This session is directed at all English writers, but more specifically at graduates and students who are required to submit a thesis to their academic institution as part of a degree. A large part of our work as editors and proofreaders requires us to edit and proofread theses. There are certain issues that crop up time and time again, that we have to correct – here they are:

a” and “an”

(Which I am sure that all who have been following this course will know are known as indefinite articles)

“a” comes before a consonant (i.e. all letters in the alphabet except the vowels, ( a,e,i o and u)

“an” comes before a vowel.

example 1: an ox, an aeroplane, an excellent meal. These words all precede vowels so you use “an

example 2: a horse, a very large crowd, a motorbike. These words all precede consonants.

voiced

the word “Voiced” stands on its own. it does not need to have “out” tacked onto it.

example 1: The speaker “voiced out” his opinion on the subject – Wrong! – the sentence should read:

The speaker “voiced” his opinion on the subject.

Few

Incorrect use of the word “few”.

Example 1: There were “few” reasons for their loss of business – Wrong!

The word “few” written on its own, is very vague. It needs to be qualified by adding a preposition or adverb or be replaced by another word.

Example 2: “There were several valid reasons for their loss of business”; or “there were very few reasons given for their loss of business”

in so far and insofar

There is no such word or phrase in English as in so far. The correct word is “insofar”.

example 1: Insofar as he was still a minor, he still had no right to steal. Here the word alternatively means “even though”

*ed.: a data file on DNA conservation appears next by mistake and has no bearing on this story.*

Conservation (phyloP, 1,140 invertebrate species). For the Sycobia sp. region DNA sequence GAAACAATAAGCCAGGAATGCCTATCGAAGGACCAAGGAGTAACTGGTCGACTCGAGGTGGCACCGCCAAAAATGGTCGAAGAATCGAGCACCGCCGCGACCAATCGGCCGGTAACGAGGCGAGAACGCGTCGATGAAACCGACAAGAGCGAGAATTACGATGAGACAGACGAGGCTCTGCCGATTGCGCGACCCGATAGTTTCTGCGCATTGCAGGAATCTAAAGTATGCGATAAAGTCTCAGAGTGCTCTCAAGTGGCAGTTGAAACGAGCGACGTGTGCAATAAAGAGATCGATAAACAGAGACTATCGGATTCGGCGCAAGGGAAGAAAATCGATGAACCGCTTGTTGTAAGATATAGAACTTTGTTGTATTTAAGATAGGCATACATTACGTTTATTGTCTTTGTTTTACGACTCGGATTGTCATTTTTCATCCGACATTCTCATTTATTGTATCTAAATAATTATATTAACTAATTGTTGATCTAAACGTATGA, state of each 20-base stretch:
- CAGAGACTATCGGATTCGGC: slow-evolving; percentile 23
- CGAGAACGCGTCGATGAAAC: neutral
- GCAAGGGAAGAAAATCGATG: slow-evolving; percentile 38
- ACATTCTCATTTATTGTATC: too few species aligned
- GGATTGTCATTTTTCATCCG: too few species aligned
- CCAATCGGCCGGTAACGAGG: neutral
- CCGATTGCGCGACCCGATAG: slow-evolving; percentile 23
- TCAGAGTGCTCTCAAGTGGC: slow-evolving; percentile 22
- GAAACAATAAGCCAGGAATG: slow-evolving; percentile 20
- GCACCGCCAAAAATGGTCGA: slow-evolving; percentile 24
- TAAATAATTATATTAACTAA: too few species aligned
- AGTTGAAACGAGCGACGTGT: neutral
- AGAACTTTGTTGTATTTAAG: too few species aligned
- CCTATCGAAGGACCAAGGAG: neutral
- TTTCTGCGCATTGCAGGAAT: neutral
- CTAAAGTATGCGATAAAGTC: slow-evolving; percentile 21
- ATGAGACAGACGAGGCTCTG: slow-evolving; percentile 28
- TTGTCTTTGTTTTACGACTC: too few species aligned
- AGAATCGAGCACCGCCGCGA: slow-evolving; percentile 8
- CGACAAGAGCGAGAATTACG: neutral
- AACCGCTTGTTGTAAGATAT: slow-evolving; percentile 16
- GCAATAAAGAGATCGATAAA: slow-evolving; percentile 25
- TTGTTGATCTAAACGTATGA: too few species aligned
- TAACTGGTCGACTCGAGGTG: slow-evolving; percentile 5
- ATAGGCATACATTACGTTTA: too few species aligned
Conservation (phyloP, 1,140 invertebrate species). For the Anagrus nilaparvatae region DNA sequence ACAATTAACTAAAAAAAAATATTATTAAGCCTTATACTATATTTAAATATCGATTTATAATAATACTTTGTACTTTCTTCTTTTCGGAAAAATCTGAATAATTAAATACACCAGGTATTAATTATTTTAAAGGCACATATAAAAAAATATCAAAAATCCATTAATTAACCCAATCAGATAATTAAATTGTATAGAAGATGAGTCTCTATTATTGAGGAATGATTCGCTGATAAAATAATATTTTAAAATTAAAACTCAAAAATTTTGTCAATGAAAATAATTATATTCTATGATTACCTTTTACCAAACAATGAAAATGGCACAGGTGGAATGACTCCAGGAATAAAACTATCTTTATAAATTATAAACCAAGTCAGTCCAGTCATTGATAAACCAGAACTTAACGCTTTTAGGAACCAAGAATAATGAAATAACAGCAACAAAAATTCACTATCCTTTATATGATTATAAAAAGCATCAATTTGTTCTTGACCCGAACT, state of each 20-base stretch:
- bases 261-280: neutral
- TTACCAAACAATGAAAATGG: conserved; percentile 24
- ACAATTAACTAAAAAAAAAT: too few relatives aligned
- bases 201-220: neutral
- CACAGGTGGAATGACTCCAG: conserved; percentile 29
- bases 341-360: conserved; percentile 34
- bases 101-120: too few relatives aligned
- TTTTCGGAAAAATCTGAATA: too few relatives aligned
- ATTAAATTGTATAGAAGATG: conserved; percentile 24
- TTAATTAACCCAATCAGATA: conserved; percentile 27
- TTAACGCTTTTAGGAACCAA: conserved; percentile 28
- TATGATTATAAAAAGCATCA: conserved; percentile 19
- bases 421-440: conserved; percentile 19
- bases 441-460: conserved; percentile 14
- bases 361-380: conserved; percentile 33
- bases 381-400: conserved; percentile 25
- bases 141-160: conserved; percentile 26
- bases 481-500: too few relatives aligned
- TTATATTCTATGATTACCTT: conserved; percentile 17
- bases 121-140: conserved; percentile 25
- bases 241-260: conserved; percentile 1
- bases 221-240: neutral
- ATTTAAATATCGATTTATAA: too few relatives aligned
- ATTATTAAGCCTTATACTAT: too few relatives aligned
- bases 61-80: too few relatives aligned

Here are some general rules in respect of the writing of theses.

when you are quoting references, they must always be put in the past tense.

When you are writing a thesis, it generally requires the quoting of references to support the argument that you, ‘the researcher’ is stating in your thesis. Because you are referring to a research paper when you quote a reference, you must always put your reference into the past tense because the research or quotation happened in the past. You can see that simply by looking at the date of the reference.

Example 1: “Bloggs Van Hoorn et al. stated that …….. You must use stated because the statement was made in the past.

Likewise, in your thesis, when you refer to anything that has already taken place, you must put it into the past tense.

You, as the author of the thesis, must never refer to yourself in the present tense.

For example: I am of the opinion that … or, It was my responsibility to put chairs out for the respondents.

It should read “the researcher” is of the opinion …. and, “it was the researcher’s responsibility …

The author of the thesis must never refer to himself/herself as”I” or “me”. It must always be “the researcher”.

These two are the only issues I can think of right now, regarding theses.

Best wishes from Hugo.

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